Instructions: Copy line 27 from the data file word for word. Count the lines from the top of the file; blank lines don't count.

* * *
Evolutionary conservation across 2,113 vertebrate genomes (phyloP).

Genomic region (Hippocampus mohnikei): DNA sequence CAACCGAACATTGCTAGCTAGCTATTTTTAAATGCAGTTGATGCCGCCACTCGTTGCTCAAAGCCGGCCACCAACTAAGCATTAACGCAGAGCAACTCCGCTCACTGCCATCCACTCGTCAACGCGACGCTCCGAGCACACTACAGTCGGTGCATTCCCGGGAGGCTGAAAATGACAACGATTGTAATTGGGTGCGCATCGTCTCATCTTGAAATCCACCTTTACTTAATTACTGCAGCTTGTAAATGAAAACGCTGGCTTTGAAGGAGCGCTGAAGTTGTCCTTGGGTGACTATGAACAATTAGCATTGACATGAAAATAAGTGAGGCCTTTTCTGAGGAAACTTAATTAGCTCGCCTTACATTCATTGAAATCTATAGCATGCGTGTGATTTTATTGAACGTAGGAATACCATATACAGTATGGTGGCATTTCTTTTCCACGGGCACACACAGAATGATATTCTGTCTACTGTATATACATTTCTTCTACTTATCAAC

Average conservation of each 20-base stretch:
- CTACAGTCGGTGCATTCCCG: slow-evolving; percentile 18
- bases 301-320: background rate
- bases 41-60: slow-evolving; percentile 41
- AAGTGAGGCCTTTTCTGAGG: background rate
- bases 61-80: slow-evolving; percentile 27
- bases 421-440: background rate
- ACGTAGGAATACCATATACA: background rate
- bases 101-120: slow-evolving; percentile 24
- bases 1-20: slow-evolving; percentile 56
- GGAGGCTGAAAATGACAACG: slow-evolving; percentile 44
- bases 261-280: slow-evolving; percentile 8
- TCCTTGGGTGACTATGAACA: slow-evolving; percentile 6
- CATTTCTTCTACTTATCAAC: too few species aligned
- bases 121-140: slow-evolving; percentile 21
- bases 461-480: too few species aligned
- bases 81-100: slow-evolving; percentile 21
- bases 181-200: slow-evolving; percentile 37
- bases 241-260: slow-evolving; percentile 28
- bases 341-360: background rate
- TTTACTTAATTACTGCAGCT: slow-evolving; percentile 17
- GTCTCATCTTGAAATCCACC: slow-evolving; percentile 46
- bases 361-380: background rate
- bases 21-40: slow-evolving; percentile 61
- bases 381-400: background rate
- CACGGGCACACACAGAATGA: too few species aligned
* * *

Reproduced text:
- bases 381-400: background rate